In its simplest form, encryption is the process of encoding messages in such a way that only authorized parties can read it. In order to read the message, the authorized party needs to possess the key to unlock or decode the message.
A brief history of encryption
Encryption grew out of cryptography, the science of secret communication. Secret communication via ciphers has been around nearly as long as written communication. Julius Caesar is said to have used a simple cipher to send messages to his generals over 2000 years ago. While Secretary of State, Thomas Jefferson used an elaborate mechanical cylinder that could be used to create coded messages. The recipient needed to possess an identical device in order to decode the message.
These examples should demonstrate several things:
- The desire to protect communications has been around for a long time
- There are physical or mechanical limits to any cipher because even the most elaborate mechanical device can only create a limited number of random combinations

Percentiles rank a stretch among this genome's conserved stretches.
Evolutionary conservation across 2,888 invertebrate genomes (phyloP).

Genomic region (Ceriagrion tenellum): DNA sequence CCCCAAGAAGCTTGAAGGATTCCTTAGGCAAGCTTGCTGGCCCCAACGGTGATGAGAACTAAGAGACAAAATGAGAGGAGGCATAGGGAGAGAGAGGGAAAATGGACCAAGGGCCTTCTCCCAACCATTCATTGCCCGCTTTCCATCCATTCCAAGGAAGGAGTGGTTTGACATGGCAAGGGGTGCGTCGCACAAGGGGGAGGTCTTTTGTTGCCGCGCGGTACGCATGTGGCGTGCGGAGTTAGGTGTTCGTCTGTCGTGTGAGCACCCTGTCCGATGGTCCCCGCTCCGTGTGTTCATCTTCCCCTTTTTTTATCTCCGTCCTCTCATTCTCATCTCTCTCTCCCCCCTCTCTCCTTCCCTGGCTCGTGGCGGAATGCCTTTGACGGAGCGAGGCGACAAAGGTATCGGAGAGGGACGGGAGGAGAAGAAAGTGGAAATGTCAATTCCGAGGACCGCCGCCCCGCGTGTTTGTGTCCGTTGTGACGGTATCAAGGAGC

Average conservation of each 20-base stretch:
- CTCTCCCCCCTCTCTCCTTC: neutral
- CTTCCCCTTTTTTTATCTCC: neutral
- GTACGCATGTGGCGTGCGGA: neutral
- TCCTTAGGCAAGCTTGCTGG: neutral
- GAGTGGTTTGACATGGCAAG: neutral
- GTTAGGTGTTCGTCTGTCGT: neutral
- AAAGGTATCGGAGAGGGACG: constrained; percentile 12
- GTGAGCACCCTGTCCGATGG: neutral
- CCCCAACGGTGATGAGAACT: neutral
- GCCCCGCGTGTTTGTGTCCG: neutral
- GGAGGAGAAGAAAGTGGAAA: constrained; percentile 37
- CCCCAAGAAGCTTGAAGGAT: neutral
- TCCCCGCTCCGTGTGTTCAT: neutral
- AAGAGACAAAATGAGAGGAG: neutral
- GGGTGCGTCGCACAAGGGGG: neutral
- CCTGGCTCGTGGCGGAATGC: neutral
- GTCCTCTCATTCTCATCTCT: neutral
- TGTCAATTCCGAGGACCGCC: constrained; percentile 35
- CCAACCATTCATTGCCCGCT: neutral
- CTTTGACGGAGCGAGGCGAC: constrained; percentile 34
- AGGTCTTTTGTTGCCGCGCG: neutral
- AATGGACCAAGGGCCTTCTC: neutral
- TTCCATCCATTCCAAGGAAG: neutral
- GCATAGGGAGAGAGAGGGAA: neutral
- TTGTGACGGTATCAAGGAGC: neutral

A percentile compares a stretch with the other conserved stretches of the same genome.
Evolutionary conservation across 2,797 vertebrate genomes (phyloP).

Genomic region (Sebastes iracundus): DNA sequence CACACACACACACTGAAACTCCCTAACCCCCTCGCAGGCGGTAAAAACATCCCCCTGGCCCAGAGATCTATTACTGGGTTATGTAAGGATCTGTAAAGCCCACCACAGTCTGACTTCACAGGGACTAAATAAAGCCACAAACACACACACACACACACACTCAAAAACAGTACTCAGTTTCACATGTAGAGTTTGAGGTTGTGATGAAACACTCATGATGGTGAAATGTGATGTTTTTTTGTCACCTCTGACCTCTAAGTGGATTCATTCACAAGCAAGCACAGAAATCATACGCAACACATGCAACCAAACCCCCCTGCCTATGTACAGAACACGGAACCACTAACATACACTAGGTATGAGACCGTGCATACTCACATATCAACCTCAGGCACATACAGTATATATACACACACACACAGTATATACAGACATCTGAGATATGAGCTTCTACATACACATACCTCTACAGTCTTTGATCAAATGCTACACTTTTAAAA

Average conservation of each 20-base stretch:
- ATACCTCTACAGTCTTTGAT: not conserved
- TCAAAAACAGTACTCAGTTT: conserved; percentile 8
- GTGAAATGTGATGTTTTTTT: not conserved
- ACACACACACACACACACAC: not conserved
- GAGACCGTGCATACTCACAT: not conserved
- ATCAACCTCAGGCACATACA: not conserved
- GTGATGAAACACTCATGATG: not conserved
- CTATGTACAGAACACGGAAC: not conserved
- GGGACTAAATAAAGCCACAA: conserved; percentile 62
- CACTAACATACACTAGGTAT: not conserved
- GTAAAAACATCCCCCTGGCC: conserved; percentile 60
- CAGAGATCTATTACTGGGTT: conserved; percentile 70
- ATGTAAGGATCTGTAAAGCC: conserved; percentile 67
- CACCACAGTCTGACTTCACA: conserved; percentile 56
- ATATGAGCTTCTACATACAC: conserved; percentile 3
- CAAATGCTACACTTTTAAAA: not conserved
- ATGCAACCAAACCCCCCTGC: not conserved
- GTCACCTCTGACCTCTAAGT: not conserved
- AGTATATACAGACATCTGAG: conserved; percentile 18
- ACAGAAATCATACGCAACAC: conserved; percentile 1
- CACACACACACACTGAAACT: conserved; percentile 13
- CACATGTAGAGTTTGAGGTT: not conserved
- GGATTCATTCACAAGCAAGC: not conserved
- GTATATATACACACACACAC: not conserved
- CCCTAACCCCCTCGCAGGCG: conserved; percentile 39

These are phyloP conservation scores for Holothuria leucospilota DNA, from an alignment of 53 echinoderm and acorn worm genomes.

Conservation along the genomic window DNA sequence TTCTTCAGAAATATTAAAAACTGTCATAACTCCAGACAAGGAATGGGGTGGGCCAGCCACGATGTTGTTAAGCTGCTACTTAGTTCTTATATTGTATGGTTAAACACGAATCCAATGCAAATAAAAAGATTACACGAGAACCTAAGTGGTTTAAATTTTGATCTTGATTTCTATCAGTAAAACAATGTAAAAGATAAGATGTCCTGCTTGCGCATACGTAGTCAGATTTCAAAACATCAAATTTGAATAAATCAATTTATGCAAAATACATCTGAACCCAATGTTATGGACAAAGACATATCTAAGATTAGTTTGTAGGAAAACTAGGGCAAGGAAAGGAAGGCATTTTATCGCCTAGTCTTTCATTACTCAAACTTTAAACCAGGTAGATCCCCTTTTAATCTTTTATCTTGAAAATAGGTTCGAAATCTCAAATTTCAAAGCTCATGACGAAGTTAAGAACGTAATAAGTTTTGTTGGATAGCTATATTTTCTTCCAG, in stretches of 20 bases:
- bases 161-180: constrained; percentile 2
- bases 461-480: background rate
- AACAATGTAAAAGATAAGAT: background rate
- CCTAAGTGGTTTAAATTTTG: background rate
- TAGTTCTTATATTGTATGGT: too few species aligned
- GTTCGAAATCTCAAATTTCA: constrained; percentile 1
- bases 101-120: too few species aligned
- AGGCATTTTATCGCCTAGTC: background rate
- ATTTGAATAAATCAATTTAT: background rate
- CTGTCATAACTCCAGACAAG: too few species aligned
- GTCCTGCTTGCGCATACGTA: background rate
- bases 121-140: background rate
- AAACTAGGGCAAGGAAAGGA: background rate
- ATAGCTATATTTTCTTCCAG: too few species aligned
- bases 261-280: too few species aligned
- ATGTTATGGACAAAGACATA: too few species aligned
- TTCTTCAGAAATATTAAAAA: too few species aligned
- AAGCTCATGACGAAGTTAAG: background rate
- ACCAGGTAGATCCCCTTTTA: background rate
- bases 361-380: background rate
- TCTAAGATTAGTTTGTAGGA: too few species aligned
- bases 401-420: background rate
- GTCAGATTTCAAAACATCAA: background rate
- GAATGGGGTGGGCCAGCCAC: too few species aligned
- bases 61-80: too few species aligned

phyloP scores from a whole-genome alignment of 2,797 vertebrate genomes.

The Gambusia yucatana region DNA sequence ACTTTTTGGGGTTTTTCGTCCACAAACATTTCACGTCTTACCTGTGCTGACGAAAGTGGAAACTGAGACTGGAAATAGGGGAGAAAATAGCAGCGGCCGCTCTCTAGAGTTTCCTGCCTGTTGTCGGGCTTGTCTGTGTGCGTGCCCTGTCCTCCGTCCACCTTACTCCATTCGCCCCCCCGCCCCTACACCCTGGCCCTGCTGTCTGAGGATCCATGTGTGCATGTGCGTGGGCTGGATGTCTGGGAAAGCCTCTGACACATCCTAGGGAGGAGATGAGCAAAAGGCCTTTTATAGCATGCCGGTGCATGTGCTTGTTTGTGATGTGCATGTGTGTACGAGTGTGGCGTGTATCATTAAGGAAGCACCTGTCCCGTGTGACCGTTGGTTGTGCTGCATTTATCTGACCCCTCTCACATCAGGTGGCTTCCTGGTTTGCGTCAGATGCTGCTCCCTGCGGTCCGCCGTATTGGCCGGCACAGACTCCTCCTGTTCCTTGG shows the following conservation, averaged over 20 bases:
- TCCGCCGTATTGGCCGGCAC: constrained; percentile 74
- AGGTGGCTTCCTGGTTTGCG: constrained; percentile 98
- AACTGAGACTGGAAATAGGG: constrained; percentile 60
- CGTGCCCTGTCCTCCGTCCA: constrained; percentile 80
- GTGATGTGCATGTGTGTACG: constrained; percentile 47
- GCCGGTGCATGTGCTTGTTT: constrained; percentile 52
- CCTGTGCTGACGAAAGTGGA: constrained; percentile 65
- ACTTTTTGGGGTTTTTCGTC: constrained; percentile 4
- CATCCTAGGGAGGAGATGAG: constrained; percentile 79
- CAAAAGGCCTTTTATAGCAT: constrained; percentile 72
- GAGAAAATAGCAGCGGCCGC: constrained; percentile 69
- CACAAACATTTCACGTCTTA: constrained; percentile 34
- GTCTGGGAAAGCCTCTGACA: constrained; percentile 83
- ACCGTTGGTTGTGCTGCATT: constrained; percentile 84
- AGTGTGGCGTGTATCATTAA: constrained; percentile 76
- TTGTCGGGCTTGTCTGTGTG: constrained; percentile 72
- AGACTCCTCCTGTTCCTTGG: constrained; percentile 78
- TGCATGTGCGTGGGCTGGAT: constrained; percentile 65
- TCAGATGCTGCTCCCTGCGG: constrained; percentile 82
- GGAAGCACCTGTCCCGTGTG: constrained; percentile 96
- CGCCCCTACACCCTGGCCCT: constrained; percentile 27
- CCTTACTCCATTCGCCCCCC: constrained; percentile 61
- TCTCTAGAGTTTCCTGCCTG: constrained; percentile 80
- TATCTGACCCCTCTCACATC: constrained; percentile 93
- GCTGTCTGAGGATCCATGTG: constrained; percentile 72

- Both parties needed the same key in order to easily decipher the message
- Creating an effective cipher system required a lot of time and effort
- Once the key was stolen, captured or reverse engineered, the message was no longer secure
In effect, secret communication has always been a balancing act between how secure a message had to be and how easy it was to encode and decode.
Why it matters on an ethical level
Even if encryption is not required in every industry, the reality is that it should be in the technology arsenal of every firm. As an attorney or legal professional, you have a duty to protect information about clients and their data – and encryption protects data. You might also be pleasantly surprised at how readily available, affordable and very easy to use encryption can be when paired with the right software solution.
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